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Row Level Security – K2 and SQL ServiceBroker


Starting form MS SQL Server 2016, Microsoft added a feature, which is called Row-Level Security. It enables customers to control access to rows in a database table based on the characteristics of the user executing a query (for example, group membership or execution context). In this article I am describing the approach you can take to use Row Level Security with K2 and SQL ServiceBroker, when building K2 applications.

In K2 Five the SQL Server ServiceInstance has a new parameter key – Set the impersonation level on DB ContextInfo. The following article describes the usage of the property
Set the impersonation user on the DB ContextInfo (CONTEXT_INFO). The interesting part about it is that CONTEXT_INFO is set only when the ServiceInstance parameter is set to True. However, K2 sets SESSION_CONTEXT object with the caller’s FQN, when you make a simple LIST call.

In order to illustrate the Row Level Security with K2 and SQL ServiceBroker, let’s imagine, we have the following requirements:

  1. We have a table of items (e.g. Sales), which contains some data and also a GroupId column.
  2. We have a Group Table, which contains the mapping of GroupIds and FQN of group members.
  3. Standard SMO List method must return the items, which are associated with the groups of a user, who is making a call from K2.

Let’s create the following objects in SQL:

Below I will provide some comments and/or explanation, what is going on:

01 – Sample Tables and Data

In the firs part I am creating some sample tables to illustrate the Row Level Security with K2 and SQL ServiceBroker and fill them in with Sample Data. Please, pay your attention:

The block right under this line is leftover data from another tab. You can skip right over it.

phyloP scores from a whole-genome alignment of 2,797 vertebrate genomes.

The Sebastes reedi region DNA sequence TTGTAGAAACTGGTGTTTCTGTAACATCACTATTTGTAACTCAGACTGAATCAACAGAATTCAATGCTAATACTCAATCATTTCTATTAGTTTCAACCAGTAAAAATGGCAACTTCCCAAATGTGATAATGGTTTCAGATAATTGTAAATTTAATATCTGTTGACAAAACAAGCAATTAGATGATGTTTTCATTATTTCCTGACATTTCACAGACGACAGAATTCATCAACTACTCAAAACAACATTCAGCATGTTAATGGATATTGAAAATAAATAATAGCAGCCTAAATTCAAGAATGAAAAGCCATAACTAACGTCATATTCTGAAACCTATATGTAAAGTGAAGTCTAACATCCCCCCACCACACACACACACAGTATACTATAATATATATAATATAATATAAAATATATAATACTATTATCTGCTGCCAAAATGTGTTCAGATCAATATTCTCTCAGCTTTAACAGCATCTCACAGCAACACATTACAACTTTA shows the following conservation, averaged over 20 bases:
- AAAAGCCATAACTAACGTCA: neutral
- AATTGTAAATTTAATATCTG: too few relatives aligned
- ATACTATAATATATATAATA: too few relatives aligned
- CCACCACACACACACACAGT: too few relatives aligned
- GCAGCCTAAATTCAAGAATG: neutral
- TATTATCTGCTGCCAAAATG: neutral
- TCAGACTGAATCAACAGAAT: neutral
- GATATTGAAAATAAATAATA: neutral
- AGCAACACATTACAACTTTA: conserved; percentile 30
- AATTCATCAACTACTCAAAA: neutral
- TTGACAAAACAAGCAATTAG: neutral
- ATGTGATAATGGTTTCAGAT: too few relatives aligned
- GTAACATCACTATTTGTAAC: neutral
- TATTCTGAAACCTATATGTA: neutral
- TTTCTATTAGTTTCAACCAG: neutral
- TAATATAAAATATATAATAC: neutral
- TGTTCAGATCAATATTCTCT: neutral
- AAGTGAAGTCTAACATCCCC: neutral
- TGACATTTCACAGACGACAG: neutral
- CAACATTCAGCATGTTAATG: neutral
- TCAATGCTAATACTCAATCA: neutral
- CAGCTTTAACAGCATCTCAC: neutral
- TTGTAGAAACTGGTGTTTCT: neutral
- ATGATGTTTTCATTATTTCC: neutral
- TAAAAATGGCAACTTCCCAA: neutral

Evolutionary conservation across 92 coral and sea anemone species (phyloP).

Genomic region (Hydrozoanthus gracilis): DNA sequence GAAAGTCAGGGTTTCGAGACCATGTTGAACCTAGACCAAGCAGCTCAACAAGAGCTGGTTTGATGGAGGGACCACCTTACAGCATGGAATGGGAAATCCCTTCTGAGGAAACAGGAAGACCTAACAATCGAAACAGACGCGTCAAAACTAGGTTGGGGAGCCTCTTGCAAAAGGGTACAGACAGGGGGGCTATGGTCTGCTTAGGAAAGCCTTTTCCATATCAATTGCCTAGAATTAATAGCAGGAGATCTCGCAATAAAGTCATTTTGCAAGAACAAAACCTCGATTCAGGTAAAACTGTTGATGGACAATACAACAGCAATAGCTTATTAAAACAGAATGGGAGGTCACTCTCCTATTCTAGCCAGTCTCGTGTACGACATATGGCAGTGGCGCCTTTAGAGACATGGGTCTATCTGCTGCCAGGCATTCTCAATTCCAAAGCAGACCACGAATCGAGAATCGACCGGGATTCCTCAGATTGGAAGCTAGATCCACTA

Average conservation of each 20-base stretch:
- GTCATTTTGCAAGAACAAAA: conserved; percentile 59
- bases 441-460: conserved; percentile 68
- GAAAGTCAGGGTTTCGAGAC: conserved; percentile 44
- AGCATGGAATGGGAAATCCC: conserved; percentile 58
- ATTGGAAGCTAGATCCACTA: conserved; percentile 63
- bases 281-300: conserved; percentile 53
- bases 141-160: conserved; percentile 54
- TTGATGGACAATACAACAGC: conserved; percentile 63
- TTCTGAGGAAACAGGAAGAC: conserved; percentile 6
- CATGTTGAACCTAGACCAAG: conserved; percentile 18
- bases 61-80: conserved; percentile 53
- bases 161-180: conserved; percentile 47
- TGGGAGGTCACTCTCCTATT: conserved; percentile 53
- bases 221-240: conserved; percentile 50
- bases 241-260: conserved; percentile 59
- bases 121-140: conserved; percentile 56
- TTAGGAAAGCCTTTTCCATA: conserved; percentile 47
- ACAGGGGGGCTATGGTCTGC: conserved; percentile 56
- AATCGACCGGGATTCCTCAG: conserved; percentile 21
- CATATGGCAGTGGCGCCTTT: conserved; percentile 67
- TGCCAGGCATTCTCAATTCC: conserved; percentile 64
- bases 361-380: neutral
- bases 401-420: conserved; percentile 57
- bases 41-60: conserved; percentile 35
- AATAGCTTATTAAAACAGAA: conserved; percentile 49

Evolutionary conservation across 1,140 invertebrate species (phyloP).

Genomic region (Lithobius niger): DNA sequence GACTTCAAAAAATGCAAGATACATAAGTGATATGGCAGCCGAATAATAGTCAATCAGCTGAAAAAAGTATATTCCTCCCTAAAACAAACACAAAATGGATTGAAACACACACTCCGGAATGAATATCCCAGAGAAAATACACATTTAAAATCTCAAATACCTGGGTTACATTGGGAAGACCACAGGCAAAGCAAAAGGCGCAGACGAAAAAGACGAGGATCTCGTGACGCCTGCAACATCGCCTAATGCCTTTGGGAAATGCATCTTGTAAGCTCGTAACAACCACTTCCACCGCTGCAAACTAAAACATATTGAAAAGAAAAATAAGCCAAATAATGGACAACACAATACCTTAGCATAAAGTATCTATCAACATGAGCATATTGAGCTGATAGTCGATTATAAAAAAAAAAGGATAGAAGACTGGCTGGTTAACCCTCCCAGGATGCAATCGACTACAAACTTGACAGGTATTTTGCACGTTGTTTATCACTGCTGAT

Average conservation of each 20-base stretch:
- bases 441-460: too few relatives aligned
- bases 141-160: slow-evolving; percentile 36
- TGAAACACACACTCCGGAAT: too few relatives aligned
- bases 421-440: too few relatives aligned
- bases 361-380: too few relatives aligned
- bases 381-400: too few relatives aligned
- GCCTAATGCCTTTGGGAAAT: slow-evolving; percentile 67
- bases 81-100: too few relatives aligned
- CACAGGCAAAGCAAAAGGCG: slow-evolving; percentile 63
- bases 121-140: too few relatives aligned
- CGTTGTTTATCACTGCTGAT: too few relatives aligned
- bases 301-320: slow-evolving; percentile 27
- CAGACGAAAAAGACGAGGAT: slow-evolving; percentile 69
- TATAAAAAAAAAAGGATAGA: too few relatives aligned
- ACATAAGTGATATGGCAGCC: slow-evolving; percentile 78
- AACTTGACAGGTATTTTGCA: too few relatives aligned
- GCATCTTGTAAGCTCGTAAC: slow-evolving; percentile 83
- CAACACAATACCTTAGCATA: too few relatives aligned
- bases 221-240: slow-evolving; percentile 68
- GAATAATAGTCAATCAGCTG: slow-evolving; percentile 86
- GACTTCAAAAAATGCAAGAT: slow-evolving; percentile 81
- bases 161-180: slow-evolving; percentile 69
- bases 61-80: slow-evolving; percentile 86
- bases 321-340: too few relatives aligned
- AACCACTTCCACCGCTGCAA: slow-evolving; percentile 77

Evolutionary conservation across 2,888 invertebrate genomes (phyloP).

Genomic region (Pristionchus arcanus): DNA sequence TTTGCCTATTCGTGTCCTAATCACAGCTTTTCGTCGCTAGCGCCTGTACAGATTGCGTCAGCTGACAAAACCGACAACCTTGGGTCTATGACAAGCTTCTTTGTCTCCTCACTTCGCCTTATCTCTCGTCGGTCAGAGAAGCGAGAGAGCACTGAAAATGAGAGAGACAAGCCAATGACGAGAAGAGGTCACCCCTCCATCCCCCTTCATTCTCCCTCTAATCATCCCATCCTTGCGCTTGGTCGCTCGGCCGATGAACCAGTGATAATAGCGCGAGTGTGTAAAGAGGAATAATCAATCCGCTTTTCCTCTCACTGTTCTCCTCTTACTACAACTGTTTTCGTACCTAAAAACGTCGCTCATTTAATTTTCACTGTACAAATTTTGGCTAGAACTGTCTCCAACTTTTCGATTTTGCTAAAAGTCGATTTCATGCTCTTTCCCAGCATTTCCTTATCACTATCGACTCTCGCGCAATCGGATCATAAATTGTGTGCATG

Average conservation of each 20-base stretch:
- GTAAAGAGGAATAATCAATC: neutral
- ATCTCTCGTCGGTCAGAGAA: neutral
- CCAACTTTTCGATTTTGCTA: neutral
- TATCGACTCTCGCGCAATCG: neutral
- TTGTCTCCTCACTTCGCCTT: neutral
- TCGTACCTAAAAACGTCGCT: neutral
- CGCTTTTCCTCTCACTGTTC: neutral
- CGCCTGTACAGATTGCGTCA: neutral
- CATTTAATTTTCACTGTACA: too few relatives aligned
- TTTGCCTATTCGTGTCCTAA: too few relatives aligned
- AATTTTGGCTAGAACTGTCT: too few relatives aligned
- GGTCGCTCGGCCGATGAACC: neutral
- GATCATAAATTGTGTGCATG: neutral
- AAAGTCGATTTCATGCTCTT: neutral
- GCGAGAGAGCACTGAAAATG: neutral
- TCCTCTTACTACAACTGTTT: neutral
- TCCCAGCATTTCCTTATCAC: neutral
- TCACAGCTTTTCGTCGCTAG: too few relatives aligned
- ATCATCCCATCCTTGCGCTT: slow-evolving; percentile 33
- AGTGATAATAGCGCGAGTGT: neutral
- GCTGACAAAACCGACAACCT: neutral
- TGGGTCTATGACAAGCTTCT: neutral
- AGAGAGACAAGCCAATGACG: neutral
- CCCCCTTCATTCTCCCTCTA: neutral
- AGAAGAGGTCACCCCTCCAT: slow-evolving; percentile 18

• K2:DENALLIX\Bob (Group 1) – authorized to see Sales with IDs 1 and 2;
  • K2:DENALLIX\Jonno (Group 2) – authorized to see Sales with IDs 3 and 4;
  • K2:DENALLIX\Markus (Group 3) – – authorized to see Sales with IDs 5 and 6.

This is important for testing.

02 – K2 Service Account Permissions

Usually, we grant db_owner permissions for K2Service account. However, not in this case. It is required to provide granular permissions to the account, which K2 uses to connect to SQL. In the script I am granting just enough permissions to ‘CRUD’ and view the table definition. Thus, K2 can create all Service Objects.

Also, you can note, that I am not granting any permissions for GroupUsers table. It is not necessary for K2 to see dependent tables, unless you need to get the data from those dependent tables into your applications.

03 – New Schema and Inline Function

Microsoft highly recommends to create a separate schema for the Row Level Security (RLS) objects (predicate function and security policy).

The inline function Security.fn_securitypredicate should contain all the logic, which is used to understand, if a user can or cannot have access to the table row. The row column value will be sent as an input parameter function and the condition will be evaluated for every row.

In the function I am using 2 system SQL functions/objects:

  • CONTEXT_INFO – when calling Create/Read/Update/Delete methods;
  • SESSION_CONTEXT – when calling List method.

The current approach is working on K2 Five 5.2 FP6. Maybe, the behavior changes in latter versions or after applying some newer FixPacks.

04 – Security Policy

I am creating a security policy that adds this function as a filter predicate. So this is actually the place, where I map the table column to the input parameter of the bound function. It is also possible to add other types of predicates, e.g. if you want to check that a user can create only items with their GroupIds etc.
You need to set state to ON to enable the policy.

Check the screenshots below to see the results

When Initializing the view, I am doing only a simple List call. The filtering is done by SQL, based on the Row Level Security settings.

This is a simple illustration, how to use Row Level Security with K2 and SQL ServiceBroker. You can create a more complex logic to maintain your security and permissions in the Data Layer. However, you need to be careful so that your complex logic does not affect the query performance.

The Spanish version of this article is available here Seguridad a Nivel de Fila (Row Level Security) – K2 & SQL ServiceBroker.

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